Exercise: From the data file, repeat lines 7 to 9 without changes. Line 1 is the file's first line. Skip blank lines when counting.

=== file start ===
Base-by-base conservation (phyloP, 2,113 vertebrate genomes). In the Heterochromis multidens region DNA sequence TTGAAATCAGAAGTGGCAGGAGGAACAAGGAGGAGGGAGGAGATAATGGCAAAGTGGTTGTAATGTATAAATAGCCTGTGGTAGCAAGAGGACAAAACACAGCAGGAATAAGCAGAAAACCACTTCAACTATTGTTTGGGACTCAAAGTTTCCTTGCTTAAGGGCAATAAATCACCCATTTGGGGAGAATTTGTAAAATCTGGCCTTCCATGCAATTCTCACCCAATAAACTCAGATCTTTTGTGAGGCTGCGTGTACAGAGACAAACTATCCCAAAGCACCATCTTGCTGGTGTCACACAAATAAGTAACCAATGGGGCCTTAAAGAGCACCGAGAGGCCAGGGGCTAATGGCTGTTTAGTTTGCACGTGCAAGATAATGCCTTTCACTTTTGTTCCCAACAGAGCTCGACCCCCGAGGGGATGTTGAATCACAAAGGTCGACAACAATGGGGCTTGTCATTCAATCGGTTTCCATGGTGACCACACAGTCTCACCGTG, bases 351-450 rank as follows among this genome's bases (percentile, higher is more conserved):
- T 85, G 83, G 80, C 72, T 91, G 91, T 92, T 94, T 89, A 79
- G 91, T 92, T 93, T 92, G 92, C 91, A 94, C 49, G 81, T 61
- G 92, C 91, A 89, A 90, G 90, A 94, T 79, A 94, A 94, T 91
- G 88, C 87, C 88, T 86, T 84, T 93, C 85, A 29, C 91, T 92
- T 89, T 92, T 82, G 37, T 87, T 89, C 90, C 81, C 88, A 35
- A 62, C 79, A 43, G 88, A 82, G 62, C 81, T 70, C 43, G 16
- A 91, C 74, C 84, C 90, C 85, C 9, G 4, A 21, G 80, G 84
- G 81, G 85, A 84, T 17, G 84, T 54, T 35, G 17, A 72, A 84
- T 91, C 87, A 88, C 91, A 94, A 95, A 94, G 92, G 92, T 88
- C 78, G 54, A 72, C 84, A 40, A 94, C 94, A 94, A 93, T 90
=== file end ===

- A 62, C 79, A 43, G 88, A 82, G 62, C 81, T 70, C 43, G 16
- A 91, C 74, C 84, C 90, C 85, C 9, G 4, A 21, G 80, G 84
- G 81, G 85, A 84, T 17, G 84, T 54, T 35, G 17, A 72, A 84